Somalia says foreign investigators clear it of U.N. graft accusations
MOGADISHU (Reuters) - Somalia said on Friday that international investigators commissioned by its government had cleared it of corruption accusations leveled by United Nations monitors.
The Horn of Africa country is striving to shake off the tag of one of the world's most corrupt nations as it emerges from two decades of conflict and lawlessness.
In July, the United Nations Monitoring Group on Somalia and Eritrea said Mogadishu's central bank had become a "slush fund" for political leaders and that the current governor played a central role in irregularities surrounding unaccountable disbursements of cash.
"What is crystal clear is that the Monitoring Group's allegations have no basis in fact," the Somali government said in its formal response to the U.N. report dated August 30 but released on Friday.
There was no immediate comment from the U.N. monitors.
The Mogadishu government said it had commissioned FTI Consulting, whose chairman for the Europe, Middle East and Africa region is British peer Lord Mark Malloch-Brown, and a U.S. law firm to investigate the findings.
Central Bank of Somalia Governor Abdusalam Omer has denied the allegations against him, branding them malicious.
"The Monitoring Group's obsessive and unrelenting attacks on Central Bank Governor Omer that he was complicit in pervasive corrupt activities are contrary to all of the evidence uncovered by the investigative team," the government statement said.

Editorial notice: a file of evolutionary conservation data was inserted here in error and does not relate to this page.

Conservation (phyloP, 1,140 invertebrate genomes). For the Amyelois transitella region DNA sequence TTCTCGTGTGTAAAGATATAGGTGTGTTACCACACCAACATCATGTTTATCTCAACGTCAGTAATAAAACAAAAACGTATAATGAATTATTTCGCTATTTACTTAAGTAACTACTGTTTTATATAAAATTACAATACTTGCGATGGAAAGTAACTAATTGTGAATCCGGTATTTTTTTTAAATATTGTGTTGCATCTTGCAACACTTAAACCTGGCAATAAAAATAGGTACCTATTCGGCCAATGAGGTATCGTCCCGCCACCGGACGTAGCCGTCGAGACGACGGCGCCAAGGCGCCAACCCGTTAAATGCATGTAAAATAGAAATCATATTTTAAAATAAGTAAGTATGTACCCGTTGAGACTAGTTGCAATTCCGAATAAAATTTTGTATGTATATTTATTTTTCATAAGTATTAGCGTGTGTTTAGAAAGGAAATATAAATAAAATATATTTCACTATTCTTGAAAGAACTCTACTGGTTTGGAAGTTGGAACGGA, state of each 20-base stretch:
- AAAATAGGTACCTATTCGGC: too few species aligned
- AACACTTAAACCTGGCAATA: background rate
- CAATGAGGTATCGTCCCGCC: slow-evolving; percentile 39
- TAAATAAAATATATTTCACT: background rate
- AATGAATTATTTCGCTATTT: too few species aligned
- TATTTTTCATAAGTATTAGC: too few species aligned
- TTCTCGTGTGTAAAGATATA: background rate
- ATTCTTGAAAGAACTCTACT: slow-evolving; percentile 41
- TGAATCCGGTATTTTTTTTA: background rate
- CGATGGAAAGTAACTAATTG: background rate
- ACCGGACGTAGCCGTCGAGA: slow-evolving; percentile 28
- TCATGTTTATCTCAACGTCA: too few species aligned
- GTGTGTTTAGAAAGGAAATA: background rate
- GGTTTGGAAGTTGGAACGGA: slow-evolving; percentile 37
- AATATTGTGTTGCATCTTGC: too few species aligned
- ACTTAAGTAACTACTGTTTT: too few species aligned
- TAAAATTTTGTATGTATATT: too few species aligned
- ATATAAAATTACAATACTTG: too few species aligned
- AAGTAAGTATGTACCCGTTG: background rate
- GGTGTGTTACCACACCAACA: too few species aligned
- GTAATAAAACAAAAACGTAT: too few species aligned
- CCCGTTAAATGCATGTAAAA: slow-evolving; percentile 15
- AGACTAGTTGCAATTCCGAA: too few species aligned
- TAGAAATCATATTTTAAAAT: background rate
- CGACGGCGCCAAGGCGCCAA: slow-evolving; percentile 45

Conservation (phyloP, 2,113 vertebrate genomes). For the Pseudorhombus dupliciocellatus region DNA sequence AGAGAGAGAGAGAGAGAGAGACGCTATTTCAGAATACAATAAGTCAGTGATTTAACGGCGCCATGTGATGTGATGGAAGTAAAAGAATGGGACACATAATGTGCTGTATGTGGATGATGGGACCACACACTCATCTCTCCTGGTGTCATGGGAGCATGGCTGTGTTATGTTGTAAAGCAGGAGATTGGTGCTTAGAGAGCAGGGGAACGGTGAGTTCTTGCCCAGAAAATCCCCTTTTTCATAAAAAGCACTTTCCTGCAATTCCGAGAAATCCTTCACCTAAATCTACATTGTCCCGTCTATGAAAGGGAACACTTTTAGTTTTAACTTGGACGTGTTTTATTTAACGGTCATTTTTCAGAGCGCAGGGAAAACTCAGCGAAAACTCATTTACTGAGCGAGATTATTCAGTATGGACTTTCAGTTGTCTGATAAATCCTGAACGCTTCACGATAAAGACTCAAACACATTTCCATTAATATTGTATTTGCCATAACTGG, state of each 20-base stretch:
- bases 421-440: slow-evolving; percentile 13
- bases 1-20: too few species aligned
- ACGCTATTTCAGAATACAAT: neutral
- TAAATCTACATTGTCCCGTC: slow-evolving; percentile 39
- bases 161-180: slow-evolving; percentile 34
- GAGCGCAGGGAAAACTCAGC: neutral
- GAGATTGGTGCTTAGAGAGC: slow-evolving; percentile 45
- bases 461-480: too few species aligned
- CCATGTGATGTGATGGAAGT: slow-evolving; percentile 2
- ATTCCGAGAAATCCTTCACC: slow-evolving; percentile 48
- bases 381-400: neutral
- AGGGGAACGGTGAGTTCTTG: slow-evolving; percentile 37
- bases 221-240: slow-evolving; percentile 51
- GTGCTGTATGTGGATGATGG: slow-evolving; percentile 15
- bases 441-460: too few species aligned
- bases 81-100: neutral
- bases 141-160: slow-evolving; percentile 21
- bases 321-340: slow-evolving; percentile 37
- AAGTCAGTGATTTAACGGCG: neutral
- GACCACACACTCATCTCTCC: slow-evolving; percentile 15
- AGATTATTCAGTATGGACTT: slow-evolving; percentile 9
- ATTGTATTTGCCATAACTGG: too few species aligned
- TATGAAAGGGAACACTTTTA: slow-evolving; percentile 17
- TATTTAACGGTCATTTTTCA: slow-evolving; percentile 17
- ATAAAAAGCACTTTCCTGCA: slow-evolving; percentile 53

It accused the U.N. monitoring team of failing to make contact with key officials and gather a complete body of evidence before making its accusations.
Somalia is persistently ranked the world's most corrupt country on Transparency International's index of perceived graft.
Cleaning up management of public finances is a top priority of the Mogadishu government, although leading Western donors say it is too early to provide direct budgetary assistance.
Instead, nearly all aid is channeled through the United Nations and charities.
Asked if his government trusted the government, one senior diplomat dealing with Somalia told Reuters: "Politically we trust them, yes. Do we trust them with taxpayer money? Not yet. But our risk appetite is going up."